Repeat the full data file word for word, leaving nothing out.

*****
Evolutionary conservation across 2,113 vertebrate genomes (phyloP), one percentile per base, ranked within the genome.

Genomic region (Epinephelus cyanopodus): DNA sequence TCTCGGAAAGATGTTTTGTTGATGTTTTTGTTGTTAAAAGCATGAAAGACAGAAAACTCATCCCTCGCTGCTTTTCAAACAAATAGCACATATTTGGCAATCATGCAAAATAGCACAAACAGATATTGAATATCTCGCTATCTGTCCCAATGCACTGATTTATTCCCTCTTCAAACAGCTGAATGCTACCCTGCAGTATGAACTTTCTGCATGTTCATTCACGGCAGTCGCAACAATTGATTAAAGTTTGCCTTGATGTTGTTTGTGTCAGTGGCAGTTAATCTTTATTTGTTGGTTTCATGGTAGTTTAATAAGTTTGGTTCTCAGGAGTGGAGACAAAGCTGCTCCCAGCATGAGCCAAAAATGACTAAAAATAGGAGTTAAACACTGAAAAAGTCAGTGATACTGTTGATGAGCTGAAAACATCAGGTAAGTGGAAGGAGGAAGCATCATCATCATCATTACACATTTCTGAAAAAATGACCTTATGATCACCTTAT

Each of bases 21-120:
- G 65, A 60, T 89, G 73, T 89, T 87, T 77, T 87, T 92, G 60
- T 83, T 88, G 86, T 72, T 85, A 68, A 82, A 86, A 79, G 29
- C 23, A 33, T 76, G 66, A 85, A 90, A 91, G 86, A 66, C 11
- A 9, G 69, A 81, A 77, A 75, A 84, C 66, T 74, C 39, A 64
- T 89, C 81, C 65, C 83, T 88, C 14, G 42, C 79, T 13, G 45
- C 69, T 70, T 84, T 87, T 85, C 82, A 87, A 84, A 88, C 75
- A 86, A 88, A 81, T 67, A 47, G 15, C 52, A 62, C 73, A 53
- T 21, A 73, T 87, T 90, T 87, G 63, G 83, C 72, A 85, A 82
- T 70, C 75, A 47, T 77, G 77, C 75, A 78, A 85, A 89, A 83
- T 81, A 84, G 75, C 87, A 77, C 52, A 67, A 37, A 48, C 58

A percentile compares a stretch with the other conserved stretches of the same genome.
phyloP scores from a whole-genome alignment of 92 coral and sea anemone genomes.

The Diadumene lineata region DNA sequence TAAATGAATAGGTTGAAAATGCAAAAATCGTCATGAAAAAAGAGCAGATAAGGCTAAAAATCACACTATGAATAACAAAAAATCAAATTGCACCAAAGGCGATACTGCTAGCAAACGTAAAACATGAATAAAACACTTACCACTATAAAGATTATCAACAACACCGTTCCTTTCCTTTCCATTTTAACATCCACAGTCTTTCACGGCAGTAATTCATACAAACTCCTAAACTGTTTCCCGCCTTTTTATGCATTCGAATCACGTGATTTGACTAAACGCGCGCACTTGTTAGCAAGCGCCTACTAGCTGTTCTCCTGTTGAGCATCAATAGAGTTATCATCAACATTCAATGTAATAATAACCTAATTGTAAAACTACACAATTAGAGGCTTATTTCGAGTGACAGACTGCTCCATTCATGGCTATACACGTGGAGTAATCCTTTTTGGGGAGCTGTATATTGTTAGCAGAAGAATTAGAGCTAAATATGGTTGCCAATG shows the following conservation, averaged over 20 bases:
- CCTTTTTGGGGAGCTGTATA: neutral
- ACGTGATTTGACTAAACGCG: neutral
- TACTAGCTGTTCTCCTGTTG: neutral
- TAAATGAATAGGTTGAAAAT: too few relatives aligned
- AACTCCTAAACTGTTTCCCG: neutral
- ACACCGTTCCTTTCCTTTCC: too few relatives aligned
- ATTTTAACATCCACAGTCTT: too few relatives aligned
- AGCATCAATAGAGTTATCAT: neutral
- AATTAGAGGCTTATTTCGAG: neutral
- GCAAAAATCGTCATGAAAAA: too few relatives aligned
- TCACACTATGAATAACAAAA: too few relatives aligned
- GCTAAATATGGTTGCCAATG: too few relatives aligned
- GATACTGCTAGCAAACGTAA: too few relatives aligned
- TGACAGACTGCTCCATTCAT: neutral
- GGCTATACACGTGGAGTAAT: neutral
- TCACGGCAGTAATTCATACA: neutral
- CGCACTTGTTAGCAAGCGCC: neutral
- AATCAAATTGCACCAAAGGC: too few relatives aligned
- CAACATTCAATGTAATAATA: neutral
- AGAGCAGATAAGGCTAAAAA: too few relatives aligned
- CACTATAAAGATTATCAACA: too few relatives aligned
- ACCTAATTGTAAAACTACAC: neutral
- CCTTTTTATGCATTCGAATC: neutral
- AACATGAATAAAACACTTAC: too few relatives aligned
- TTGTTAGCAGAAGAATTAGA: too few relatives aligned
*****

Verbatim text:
Evolutionary conservation across 2,113 vertebrate genomes (phyloP), one percentile per base, ranked within the genome.

Genomic region (Epinephelus cyanopodus): DNA sequence TCTCGGAAAGATGTTTTGTTGATGTTTTTGTTGTTAAAAGCATGAAAGACAGAAAACTCATCCCTCGCTGCTTTTCAAACAAATAGCACATATTTGGCAATCATGCAAAATAGCACAAACAGATATTGAATATCTCGCTATCTGTCCCAATGCACTGATTTATTCCCTCTTCAAACAGCTGAATGCTACCCTGCAGTATGAACTTTCTGCATGTTCATTCACGGCAGTCGCAACAATTGATTAAAGTTTGCCTTGATGTTGTTTGTGTCAGTGGCAGTTAATCTTTATTTGTTGGTTTCATGGTAGTTTAATAAGTTTGGTTCTCAGGAGTGGAGACAAAGCTGCTCCCAGCATGAGCCAAAAATGACTAAAAATAGGAGTTAAACACTGAAAAAGTCAGTGATACTGTTGATGAGCTGAAAACATCAGGTAAGTGGAAGGAGGAAGCATCATCATCATCATTACACATTTCTGAAAAAATGACCTTATGATCACCTTAT

Each of bases 21-120:
- G 65, A 60, T 89, G 73, T 89, T 87, T 77, T 87, T 92, G 60
- T 83, T 88, G 86, T 72, T 85, A 68, A 82, A 86, A 79, G 29
- C 23, A 33, T 76, G 66, A 85, A 90, A 91, G 86, A 66, C 11
- A 9, G 69, A 81, A 77, A 75, A 84, C 66, T 74, C 39, A 64
- T 89, C 81, C 65, C 83, T 88, C 14, G 42, C 79, T 13, G 45
- C 69, T 70, T 84, T 87, T 85, C 82, A 87, A 84, A 88, C 75
- A 86, A 88, A 81, T 67, A 47, G 15, C 52, A 62, C 73, A 53
- T 21, A 73, T 87, T 90, T 87, G 63, G 83, C 72, A 85, A 82
- T 70, C 75, A 47, T 77, G 77, C 75, A 78, A 85, A 89, A 83
- T 81, A 84, G 75, C 87, A 77, C 52, A 67, A 37, A 48, C 58

A percentile compares a stretch with the other conserved stretches of the same genome.
phyloP scores from a whole-genome alignment of 92 coral and sea anemone genomes.

The Diadumene lineata region DNA sequence TAAATGAATAGGTTGAAAATGCAAAAATCGTCATGAAAAAAGAGCAGATAAGGCTAAAAATCACACTATGAATAACAAAAAATCAAATTGCACCAAAGGCGATACTGCTAGCAAACGTAAAACATGAATAAAACACTTACCACTATAAAGATTATCAACAACACCGTTCCTTTCCTTTCCATTTTAACATCCACAGTCTTTCACGGCAGTAATTCATACAAACTCCTAAACTGTTTCCCGCCTTTTTATGCATTCGAATCACGTGATTTGACTAAACGCGCGCACTTGTTAGCAAGCGCCTACTAGCTGTTCTCCTGTTGAGCATCAATAGAGTTATCATCAACATTCAATGTAATAATAACCTAATTGTAAAACTACACAATTAGAGGCTTATTTCGAGTGACAGACTGCTCCATTCATGGCTATACACGTGGAGTAATCCTTTTTGGGGAGCTGTATATTGTTAGCAGAAGAATTAGAGCTAAATATGGTTGCCAATG shows the following conservation, averaged over 20 bases:
- CCTTTTTGGGGAGCTGTATA: neutral
- ACGTGATTTGACTAAACGCG: neutral
- TACTAGCTGTTCTCCTGTTG: neutral
- TAAATGAATAGGTTGAAAAT: too few relatives aligned
- AACTCCTAAACTGTTTCCCG: neutral
- ACACCGTTCCTTTCCTTTCC: too few relatives aligned
- ATTTTAACATCCACAGTCTT: too few relatives aligned
- AGCATCAATAGAGTTATCAT: neutral
- AATTAGAGGCTTATTTCGAG: neutral
- GCAAAAATCGTCATGAAAAA: too few relatives aligned
- TCACACTATGAATAACAAAA: too few relatives aligned
- GCTAAATATGGTTGCCAATG: too few relatives aligned
- GATACTGCTAGCAAACGTAA: too few relatives aligned
- TGACAGACTGCTCCATTCAT: neutral
- GGCTATACACGTGGAGTAAT: neutral
- TCACGGCAGTAATTCATACA: neutral
- CGCACTTGTTAGCAAGCGCC: neutral
- AATCAAATTGCACCAAAGGC: too few relatives aligned
- CAACATTCAATGTAATAATA: neutral
- AGAGCAGATAAGGCTAAAAA: too few relatives aligned
- CACTATAAAGATTATCAACA: too few relatives aligned
- ACCTAATTGTAAAACTACAC: neutral
- CCTTTTTATGCATTCGAATC: neutral
- AACATGAATAAAACACTTAC: too few relatives aligned
- TTGTTAGCAGAAGAATTAGA: too few relatives aligned